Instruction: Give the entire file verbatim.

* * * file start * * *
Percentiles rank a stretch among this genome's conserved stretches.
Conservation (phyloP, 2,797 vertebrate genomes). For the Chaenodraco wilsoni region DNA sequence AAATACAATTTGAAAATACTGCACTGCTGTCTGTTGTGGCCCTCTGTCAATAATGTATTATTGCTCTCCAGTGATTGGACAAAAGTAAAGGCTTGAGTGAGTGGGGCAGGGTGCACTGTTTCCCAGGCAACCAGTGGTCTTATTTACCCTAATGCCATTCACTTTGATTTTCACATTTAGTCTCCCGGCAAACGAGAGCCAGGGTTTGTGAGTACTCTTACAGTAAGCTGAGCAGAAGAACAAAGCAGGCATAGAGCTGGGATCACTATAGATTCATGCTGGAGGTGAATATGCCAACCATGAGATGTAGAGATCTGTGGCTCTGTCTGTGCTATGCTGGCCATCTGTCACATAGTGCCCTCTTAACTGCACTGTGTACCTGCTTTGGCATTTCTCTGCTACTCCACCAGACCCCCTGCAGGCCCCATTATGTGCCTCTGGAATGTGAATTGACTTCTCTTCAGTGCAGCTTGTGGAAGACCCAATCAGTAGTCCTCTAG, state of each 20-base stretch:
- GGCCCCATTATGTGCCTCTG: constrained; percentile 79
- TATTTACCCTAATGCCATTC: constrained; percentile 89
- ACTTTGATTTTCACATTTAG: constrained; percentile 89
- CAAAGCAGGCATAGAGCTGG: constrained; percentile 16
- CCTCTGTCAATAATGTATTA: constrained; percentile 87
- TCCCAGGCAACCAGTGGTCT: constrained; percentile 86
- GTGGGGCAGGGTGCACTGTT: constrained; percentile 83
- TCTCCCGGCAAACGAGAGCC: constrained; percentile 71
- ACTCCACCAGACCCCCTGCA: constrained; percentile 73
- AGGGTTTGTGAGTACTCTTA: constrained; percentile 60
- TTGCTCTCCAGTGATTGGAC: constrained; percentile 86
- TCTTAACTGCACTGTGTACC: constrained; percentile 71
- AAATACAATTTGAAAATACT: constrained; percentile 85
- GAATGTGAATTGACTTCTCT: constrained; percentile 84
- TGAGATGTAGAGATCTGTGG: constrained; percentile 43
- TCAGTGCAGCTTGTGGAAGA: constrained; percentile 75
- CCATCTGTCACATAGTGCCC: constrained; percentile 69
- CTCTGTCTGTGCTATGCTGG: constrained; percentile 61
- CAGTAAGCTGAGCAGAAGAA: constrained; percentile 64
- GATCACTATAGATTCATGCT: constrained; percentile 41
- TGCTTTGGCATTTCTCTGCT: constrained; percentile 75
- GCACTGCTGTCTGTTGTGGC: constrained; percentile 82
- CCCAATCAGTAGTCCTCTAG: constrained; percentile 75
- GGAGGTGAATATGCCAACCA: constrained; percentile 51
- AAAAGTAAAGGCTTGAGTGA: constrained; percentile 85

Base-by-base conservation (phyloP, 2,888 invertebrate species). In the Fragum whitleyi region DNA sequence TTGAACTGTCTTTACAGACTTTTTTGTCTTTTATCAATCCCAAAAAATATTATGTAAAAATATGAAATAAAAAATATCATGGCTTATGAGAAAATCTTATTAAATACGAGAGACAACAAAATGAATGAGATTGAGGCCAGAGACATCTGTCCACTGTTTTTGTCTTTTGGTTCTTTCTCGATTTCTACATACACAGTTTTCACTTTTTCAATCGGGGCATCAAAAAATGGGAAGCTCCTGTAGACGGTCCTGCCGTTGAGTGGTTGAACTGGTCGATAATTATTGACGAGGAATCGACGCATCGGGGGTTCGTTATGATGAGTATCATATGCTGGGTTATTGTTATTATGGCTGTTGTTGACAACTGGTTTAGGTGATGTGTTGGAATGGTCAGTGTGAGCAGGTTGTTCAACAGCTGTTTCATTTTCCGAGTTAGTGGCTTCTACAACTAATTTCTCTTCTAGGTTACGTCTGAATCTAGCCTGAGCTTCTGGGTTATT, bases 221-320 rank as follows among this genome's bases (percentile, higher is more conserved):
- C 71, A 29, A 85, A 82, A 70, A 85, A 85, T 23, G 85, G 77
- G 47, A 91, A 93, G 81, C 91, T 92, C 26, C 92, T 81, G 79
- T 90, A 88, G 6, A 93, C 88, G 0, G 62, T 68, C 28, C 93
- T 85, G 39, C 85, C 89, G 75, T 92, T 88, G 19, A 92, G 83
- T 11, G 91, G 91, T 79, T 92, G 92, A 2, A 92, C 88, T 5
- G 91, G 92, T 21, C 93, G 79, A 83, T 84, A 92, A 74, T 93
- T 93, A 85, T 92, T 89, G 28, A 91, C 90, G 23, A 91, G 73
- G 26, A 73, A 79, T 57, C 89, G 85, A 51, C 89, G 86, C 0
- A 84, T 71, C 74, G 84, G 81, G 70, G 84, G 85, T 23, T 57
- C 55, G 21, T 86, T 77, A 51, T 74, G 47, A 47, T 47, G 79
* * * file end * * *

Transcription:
Percentiles rank a stretch among this genome's conserved stretches.
Conservation (phyloP, 2,797 vertebrate genomes). For the Chaenodraco wilsoni region DNA sequence AAATACAATTTGAAAATACTGCACTGCTGTCTGTTGTGGCCCTCTGTCAATAATGTATTATTGCTCTCCAGTGATTGGACAAAAGTAAAGGCTTGAGTGAGTGGGGCAGGGTGCACTGTTTCCCAGGCAACCAGTGGTCTTATTTACCCTAATGCCATTCACTTTGATTTTCACATTTAGTCTCCCGGCAAACGAGAGCCAGGGTTTGTGAGTACTCTTACAGTAAGCTGAGCAGAAGAACAAAGCAGGCATAGAGCTGGGATCACTATAGATTCATGCTGGAGGTGAATATGCCAACCATGAGATGTAGAGATCTGTGGCTCTGTCTGTGCTATGCTGGCCATCTGTCACATAGTGCCCTCTTAACTGCACTGTGTACCTGCTTTGGCATTTCTCTGCTACTCCACCAGACCCCCTGCAGGCCCCATTATGTGCCTCTGGAATGTGAATTGACTTCTCTTCAGTGCAGCTTGTGGAAGACCCAATCAGTAGTCCTCTAG, state of each 20-base stretch:
- GGCCCCATTATGTGCCTCTG: constrained; percentile 79
- TATTTACCCTAATGCCATTC: constrained; percentile 89
- ACTTTGATTTTCACATTTAG: constrained; percentile 89
- CAAAGCAGGCATAGAGCTGG: constrained; percentile 16
- CCTCTGTCAATAATGTATTA: constrained; percentile 87
- TCCCAGGCAACCAGTGGTCT: constrained; percentile 86
- GTGGGGCAGGGTGCACTGTT: constrained; percentile 83
- TCTCCCGGCAAACGAGAGCC: constrained; percentile 71
- ACTCCACCAGACCCCCTGCA: constrained; percentile 73
- AGGGTTTGTGAGTACTCTTA: constrained; percentile 60
- TTGCTCTCCAGTGATTGGAC: constrained; percentile 86
- TCTTAACTGCACTGTGTACC: constrained; percentile 71
- AAATACAATTTGAAAATACT: constrained; percentile 85
- GAATGTGAATTGACTTCTCT: constrained; percentile 84
- TGAGATGTAGAGATCTGTGG: constrained; percentile 43
- TCAGTGCAGCTTGTGGAAGA: constrained; percentile 75
- CCATCTGTCACATAGTGCCC: constrained; percentile 69
- CTCTGTCTGTGCTATGCTGG: constrained; percentile 61
- CAGTAAGCTGAGCAGAAGAA: constrained; percentile 64
- GATCACTATAGATTCATGCT: constrained; percentile 41
- TGCTTTGGCATTTCTCTGCT: constrained; percentile 75
- GCACTGCTGTCTGTTGTGGC: constrained; percentile 82
- CCCAATCAGTAGTCCTCTAG: constrained; percentile 75
- GGAGGTGAATATGCCAACCA: constrained; percentile 51
- AAAAGTAAAGGCTTGAGTGA: constrained; percentile 85

Base-by-base conservation (phyloP, 2,888 invertebrate species). In the Fragum whitleyi region DNA sequence TTGAACTGTCTTTACAGACTTTTTTGTCTTTTATCAATCCCAAAAAATATTATGTAAAAATATGAAATAAAAAATATCATGGCTTATGAGAAAATCTTATTAAATACGAGAGACAACAAAATGAATGAGATTGAGGCCAGAGACATCTGTCCACTGTTTTTGTCTTTTGGTTCTTTCTCGATTTCTACATACACAGTTTTCACTTTTTCAATCGGGGCATCAAAAAATGGGAAGCTCCTGTAGACGGTCCTGCCGTTGAGTGGTTGAACTGGTCGATAATTATTGACGAGGAATCGACGCATCGGGGGTTCGTTATGATGAGTATCATATGCTGGGTTATTGTTATTATGGCTGTTGTTGACAACTGGTTTAGGTGATGTGTTGGAATGGTCAGTGTGAGCAGGTTGTTCAACAGCTGTTTCATTTTCCGAGTTAGTGGCTTCTACAACTAATTTCTCTTCTAGGTTACGTCTGAATCTAGCCTGAGCTTCTGGGTTATT, bases 221-320 rank as follows among this genome's bases (percentile, higher is more conserved):
- C 71, A 29, A 85, A 82, A 70, A 85, A 85, T 23, G 85, G 77
- G 47, A 91, A 93, G 81, C 91, T 92, C 26, C 92, T 81, G 79
- T 90, A 88, G 6, A 93, C 88, G 0, G 62, T 68, C 28, C 93
- T 85, G 39, C 85, C 89, G 75, T 92, T 88, G 19, A 92, G 83
- T 11, G 91, G 91, T 79, T 92, G 92, A 2, A 92, C 88, T 5
- G 91, G 92, T 21, C 93, G 79, A 83, T 84, A 92, A 74, T 93
- T 93, A 85, T 92, T 89, G 28, A 91, C 90, G 23, A 91, G 73
- G 26, A 73, A 79, T 57, C 89, G 85, A 51, C 89, G 86, C 0
- A 84, T 71, C 74, G 84, G 81, G 70, G 84, G 85, T 23, T 57
- C 55, G 21, T 86, T 77, A 51, T 74, G 47, A 47, T 47, G 79